Twenty-five African policymakers attend course on Domestic Resource Mobilization and Investment in Africa

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Dakar,  Senegal  23  December 2016 - The African Institute for Economic  Development  and  Planning  (IDEP)  organized in partnership with ECAs  Capacity  Development  Division  (CDD) a two-week course on Domestic Resource  Mobilization  and  Investment in Africa from 5th to 16th December 2016  at IDEP headquarters in Dakar, Senegal. It was attended by mid-career and senior level government officials working in the Ministries of Finance, Economic  Affairs  and  Development of  23  countries  in  the departments responsible   for   economic  planning,  budgeting,  tax  policy,  resource mobilization,  financial  sectors  and  investment policy. The five African sub-regions were represented.

In  view  of the volatility of aid flows in recent years, domestic resource mobilization  is increasingly  perceived  as  an important way of ensuring the predictability and sustainability of funds to finance development plans and policies  in  developing  countries.  The shift in aid flows has led to the inclusion  of  improving  domestic resource mobilization as a target in the Sustainable   Development   Goals   (SDGs),  which  requires  strengthening capacities at the national level to raise taxes and mobilize other incomes.

It  is  in  this  context  that  IDEP and CDD jointly conducted a course on Domestic  Resource Mobilization and Investment in Africa aimed at providing participants with a clear understanding of the key constraints to effective domestic  resource  mobilization,  and to present a range of policy options that can be employed in resource mobilization at various levels and promote investments  in  strategic sectors. The course addressed several key issue including  the  potential of domestic resource in Africa, illicit financial flows, institutional arrangements and investment management in Africa.

IDEP  Director,  Ms.  Karima  Bounemra Ben Soltane, underlined the multiple benefits  associated  with domestic resources mobilization and said that in addition  to being a predictable source for financing long term development plans,  domestic  resources  are  a  means  of ensuring African countries ownership  of  their development agenda. She highlighted the need to build the  capacities  of  African  policymakers  to  address  domestic  resource mobilization  constraints.  These include, ineffective taxation mechanisms, the limited level of financial inclusion and governance challenges.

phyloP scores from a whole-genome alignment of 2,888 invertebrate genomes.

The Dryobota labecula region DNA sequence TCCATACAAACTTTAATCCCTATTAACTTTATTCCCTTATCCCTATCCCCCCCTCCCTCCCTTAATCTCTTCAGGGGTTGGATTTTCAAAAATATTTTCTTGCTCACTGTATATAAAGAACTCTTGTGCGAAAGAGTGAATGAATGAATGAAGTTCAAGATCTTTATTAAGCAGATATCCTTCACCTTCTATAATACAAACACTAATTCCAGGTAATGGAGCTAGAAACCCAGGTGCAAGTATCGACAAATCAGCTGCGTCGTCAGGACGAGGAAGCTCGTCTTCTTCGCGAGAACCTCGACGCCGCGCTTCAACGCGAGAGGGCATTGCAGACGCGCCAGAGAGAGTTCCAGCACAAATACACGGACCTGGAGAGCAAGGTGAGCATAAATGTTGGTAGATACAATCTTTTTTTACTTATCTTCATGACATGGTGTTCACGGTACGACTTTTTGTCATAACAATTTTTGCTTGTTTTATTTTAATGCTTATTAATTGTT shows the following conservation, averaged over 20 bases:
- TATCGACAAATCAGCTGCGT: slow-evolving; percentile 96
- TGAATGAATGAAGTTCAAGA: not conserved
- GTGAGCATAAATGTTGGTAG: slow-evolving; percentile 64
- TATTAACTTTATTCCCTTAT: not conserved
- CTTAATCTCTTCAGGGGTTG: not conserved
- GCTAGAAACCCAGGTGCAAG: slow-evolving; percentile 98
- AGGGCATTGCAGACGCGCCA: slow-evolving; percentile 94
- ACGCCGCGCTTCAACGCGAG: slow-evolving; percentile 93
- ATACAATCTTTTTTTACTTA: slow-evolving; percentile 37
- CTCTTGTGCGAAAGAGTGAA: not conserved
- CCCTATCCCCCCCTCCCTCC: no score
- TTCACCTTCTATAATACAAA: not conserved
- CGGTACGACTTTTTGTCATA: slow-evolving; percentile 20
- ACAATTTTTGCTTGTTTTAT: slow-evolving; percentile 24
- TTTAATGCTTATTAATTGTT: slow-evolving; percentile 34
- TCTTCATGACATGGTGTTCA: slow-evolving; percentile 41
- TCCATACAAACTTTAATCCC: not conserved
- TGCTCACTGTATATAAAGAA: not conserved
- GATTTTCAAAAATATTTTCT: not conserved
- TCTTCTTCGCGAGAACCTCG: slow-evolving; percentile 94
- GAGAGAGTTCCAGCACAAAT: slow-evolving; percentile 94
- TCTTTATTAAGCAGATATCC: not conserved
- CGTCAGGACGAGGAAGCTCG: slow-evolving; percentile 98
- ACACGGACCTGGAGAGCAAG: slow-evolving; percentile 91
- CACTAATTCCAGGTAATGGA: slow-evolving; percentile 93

Speaking on behalf of his colleagues, a representative of the participants welcomed  the  importance  and  timeliness of the course in light of recent developments  in  the  global economy and the increasing financing needs of African  countries.  He  said  that  the course had  equipped them with the required  skills  and  knowledge  to  formulate  policy  reforms  aimed  at
developing  better  performing  financial systems, improving tax collection and  responding  to savings and investment needs of domestic households and enterprises.

For  her  part,  Madame  Fatou  Diane,  Technical  Advisor  at  the General Directorate  of  Planning and Economic Policies in the Ministry of Economy, Finance  and  Planning of Senegal emphasized the need for African countries to  intensify  efforts  to  increase the share of domestic resources in the financing  of  investments in strategic sectors. She also stressed the need to invest in infrastructure development to promote economic growth.

As part of the training, participants attended the high level launch of the joint  ECA/NEPAD  report  entitled:16  infrastructure projects for African integration,  commissioned  by President Macky Sall of Senegal, who serves as  Chair  of  the  NEPAD  Heads  of  States  and  Governments  Orientation Committee,  following the Dakar Summit on Infrastructure organized in 2014. The  event  gave  participants  a first hand appreciation of the challenges associated with the mobilization of resources to finance key infrastructure projects.

The  closing  session  of the course was chaired by Madame Fatou Diane; and was  attended  by embassies of countries represented in the course (namely: Cameroon,  Comoros,  Ethiopia,  Ghana,  Guinea, Niger, Nigeria, Tunisia and Zimbabwe),  the  team  of  experts  who  facilitated  the  course  and IDEP Management and staff.
The African Institute for Economic Development and Planning (IDEP) is a Pan-African Institution created in 1962 by the General Assembly of the United Nations. IDEP is a subsidiary body of the United Nations Economic Commission for Africa (ECA).

 

Issued by:
Communications Section
Economic Commission for Africa
PO Box 3001
Addis Ababa
Ethiopia
Tel: +251 11 551 5826
E-mail: ecainfo@uneca.org